11. blue_dolphin

    Dinner 2019

    From last night. Pizza Mauricio from Marc Vetri's Mastering PIzza Laziest toppings ever: 2 oz fresh mozzarella, 2 t Parmesan, fresh rosemary and a drizzle of olive oil
  12. Via Googlebooks, I found Chris Shepherd's recipe for cola-pickled red onions from his book, “Cook Like a Local” that was cited in the article and a similar but slightly different version here. I'll give them a try.
  13. blue_dolphin

    Breakfast 2019

    Oh, yeah! Especially if you're talking sausage stuffing!
  14. I posted this over in the ancient yeast topic but that's only a relatively small part of this episode of Science Friday. Francisco Migoya was the main guest and the segment may be of interest to our bread bakers so I'm copying my post here:
  15. The second segment of today's Science Friday on NPR was about bread baking. Both Francisco Migoya, co-author of Modernist Bread, and Seamus Blackley were guests. I thought Francisco did a great job answering bread baking queries from the audience. He sounded a bit skeptical about the whole ancient yeast business. He asked Seamus if they had identified the yeast strain(s) and he said they didn't know yet. I rather wish he'd been given the opportunity to interrogate further. You can listen at this link.
  16. Halloween Waffles p 144 This recipe intrigued me. Along with the usual flour, butter, eggs, baking powder, it includes raw, grated acorn squash, diced apple, chopped pecans and yellow cornmeal. They are sweetened with maple syrup and the only other liquid is apple cider - no dairy. I found them rather heavy and too sweet for my taste. Kind of like eating an apple muffin. I used a fairly coarsely ground cornmeal (the same I've used in other waffles) and since there was no resting time, some of it was unpleasantly hard. This was improved somewhat in the leftovers that I froze and reheated in the CSO. Dorie suggests topping with maple syrup or applesauce or as a main course with a chunk of sharp cheese and a side of a lightly dressed green vegetable. I went with a lightly dressed salad of frisée, sliced apple, Gorgonzola, toasted walnuts and speck. I don't think I will make these again but if I did, I'd use a finer cornmeal and skip or reduce the maple syrup. The apple is to be cut in small dice, I think I'd just grate it the same size as the squash and I'd probably use a different squash as acorn squash are a pain in the butt to peel. The batter shows how much squash and apple are in the mix, adding to the moistness of the waffles:
  17. blue_dolphin

    Lunch 2019

    The other half of the dough from this pizza became the Zucca Al Taglio: Butternut Squash with Crispy Sage and Taleggio from Vetri's Mastering Pizza. I'd happily eat my shoe if you served it covered in melty Taleggio but I thought this was a winner. As I did the other day, I worked with half the batch of dough and a quarter sheet pan and since this is the same batch of dough, it got an extra day of rest in the fridge but seemed none the worse for that. Love the crunch and chew of this crust!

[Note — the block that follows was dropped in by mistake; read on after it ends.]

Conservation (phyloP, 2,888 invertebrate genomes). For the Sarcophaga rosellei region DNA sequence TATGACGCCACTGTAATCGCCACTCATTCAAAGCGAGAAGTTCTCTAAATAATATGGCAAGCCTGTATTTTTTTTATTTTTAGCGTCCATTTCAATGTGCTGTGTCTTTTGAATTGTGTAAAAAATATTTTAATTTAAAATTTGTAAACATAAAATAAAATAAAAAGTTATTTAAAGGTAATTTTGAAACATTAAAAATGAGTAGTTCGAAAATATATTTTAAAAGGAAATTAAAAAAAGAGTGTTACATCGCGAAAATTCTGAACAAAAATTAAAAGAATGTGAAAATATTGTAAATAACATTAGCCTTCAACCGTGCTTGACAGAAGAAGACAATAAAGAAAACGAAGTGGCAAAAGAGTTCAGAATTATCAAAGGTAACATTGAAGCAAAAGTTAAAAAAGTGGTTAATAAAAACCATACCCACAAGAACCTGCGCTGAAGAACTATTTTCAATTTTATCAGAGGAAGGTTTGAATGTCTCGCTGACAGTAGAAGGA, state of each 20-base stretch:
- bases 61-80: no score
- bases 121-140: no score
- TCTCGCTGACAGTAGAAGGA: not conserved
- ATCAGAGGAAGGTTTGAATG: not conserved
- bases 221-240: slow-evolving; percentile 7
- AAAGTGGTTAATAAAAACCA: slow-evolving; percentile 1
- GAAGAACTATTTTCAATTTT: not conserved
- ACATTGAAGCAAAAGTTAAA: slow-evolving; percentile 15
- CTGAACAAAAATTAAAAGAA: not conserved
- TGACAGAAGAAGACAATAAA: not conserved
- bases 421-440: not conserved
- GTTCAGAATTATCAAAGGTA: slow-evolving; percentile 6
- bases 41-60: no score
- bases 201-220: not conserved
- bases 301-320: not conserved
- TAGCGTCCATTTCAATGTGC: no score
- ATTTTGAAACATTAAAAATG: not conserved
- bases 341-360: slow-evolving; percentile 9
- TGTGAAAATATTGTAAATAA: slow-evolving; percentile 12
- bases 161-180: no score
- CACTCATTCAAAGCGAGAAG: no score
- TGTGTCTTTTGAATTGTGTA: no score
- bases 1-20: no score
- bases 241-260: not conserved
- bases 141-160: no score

18. blue_dolphin

    Lunch 2019

    Thanks! Per the book, this dough gets a series of turns and folds and rests over the course of ~ 2 hrs at RT, then goes into the fridge O/N in the same bowl it was mixed in. After an hour or so to warm up, it's shaped gently and placed into the oiled baking sheet with no additional proofing time specified.
  19. blue_dolphin

    Lunch 2019

    Zola Al Taglio: Speck, Belgian Endive, Apples and Gorgonzola on the Al Taglio Dough at 80% Hydration from Marc Vetri's Mastering Pizza Loved the combination of textures and flavors in the topping but the slices of speck tended to drag the apples and Gorgonzola into my lap. The Belgian endive was thinly sliced, dressed with oil, vinegar, a little honey, S&P and layered on the dough before baking After baking: Underside of crust:
  20. I have cooked a bit from Season and enjoyed it. It reminds me of @Suvir Saran's American Masala in that both feature many Western recipes, given a twist with Indian flavors.
  21. I just went for the Kindle version of Julia Turshen's Now & Again: Go-To Recipes, Inspired Menus + Endless Ideas for Reinventing Leftovers @ $2.99 I see the Kindle version of Nik Sharma's Season: Big Flavors, Beautiful Food is also $2.99 The Kindle version of Joanne Chang's Flour, Too: Indispensable Recipes for the Cafe's Most Loved Sweets & Savories is the same price. Those three are at the same prices on both Amazon.com and Amazon.ca
  22. blue_dolphin

    Breakfast 2019

    It was really good. The airport in Burlington VT has a branch of a local restaurant, The Skinny Pancake, known for their crêpes. They cook everything to order, very much worth the modest wait!
  23. What a treat! I was away all week with no WiFi and a crappy cell signal that could barely load photos so I "saved" this to read once I got home and enjoyed it with my morning coffee today. It was a delight, as always. I'm amazed at how much you manage to get done - picking, canning, cooking up a storm (I'd like to have one of everything, please 🙃) and sharing it all with us! Thank you.
  24. blue_dolphin

    Breakfast 2019

    I'm afraid it's run aground on the rocks